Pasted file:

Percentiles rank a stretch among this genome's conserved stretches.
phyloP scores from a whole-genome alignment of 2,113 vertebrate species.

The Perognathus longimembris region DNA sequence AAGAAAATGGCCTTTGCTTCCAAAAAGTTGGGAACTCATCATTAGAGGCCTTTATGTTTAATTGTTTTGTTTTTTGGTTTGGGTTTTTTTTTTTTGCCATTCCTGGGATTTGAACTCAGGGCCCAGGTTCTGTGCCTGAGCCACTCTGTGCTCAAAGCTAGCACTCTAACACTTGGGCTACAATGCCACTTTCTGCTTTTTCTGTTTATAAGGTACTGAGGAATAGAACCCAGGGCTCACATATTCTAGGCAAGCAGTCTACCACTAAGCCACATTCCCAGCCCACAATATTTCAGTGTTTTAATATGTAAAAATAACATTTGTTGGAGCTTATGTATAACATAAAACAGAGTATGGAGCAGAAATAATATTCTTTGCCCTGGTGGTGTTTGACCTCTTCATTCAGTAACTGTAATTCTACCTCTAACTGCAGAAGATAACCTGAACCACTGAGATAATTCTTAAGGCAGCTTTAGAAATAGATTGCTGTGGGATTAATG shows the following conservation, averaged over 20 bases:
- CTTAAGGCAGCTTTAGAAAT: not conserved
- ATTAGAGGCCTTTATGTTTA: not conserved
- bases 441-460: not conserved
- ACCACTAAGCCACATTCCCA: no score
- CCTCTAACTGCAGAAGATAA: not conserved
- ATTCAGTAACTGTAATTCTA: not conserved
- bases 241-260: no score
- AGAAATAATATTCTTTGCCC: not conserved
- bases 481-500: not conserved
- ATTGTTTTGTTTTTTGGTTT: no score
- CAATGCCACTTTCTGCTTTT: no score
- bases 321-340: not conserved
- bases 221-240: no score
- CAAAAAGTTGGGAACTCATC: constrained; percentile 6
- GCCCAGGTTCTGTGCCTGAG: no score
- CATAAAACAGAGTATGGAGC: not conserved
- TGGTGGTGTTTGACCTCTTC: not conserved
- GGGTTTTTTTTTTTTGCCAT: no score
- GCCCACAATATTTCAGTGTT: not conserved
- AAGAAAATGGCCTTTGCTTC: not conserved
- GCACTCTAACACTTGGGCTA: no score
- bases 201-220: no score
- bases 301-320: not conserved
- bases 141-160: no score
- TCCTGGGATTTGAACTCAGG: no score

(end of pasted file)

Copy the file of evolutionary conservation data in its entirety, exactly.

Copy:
Percentiles rank a stretch among this genome's conserved stretches.
phyloP scores from a whole-genome alignment of 2,113 vertebrate species.

The Perognathus longimembris region DNA sequence AAGAAAATGGCCTTTGCTTCCAAAAAGTTGGGAACTCATCATTAGAGGCCTTTATGTTTAATTGTTTTGTTTTTTGGTTTGGGTTTTTTTTTTTTGCCATTCCTGGGATTTGAACTCAGGGCCCAGGTTCTGTGCCTGAGCCACTCTGTGCTCAAAGCTAGCACTCTAACACTTGGGCTACAATGCCACTTTCTGCTTTTTCTGTTTATAAGGTACTGAGGAATAGAACCCAGGGCTCACATATTCTAGGCAAGCAGTCTACCACTAAGCCACATTCCCAGCCCACAATATTTCAGTGTTTTAATATGTAAAAATAACATTTGTTGGAGCTTATGTATAACATAAAACAGAGTATGGAGCAGAAATAATATTCTTTGCCCTGGTGGTGTTTGACCTCTTCATTCAGTAACTGTAATTCTACCTCTAACTGCAGAAGATAACCTGAACCACTGAGATAATTCTTAAGGCAGCTTTAGAAATAGATTGCTGTGGGATTAATG shows the following conservation, averaged over 20 bases:
- CTTAAGGCAGCTTTAGAAAT: not conserved
- ATTAGAGGCCTTTATGTTTA: not conserved
- bases 441-460: not conserved
- ACCACTAAGCCACATTCCCA: no score
- CCTCTAACTGCAGAAGATAA: not conserved
- ATTCAGTAACTGTAATTCTA: not conserved
- bases 241-260: no score
- AGAAATAATATTCTTTGCCC: not conserved
- bases 481-500: not conserved
- ATTGTTTTGTTTTTTGGTTT: no score
- CAATGCCACTTTCTGCTTTT: no score
- bases 321-340: not conserved
- bases 221-240: no score
- CAAAAAGTTGGGAACTCATC: constrained; percentile 6
- GCCCAGGTTCTGTGCCTGAG: no score
- CATAAAACAGAGTATGGAGC: not conserved
- TGGTGGTGTTTGACCTCTTC: not conserved
- GGGTTTTTTTTTTTTGCCAT: no score
- GCCCACAATATTTCAGTGTT: not conserved
- AAGAAAATGGCCTTTGCTTC: not conserved
- GCACTCTAACACTTGGGCTA: no score
- bases 201-220: no score
- bases 301-320: not conserved
- bases 141-160: no score
- TCCTGGGATTTGAACTCAGG: no score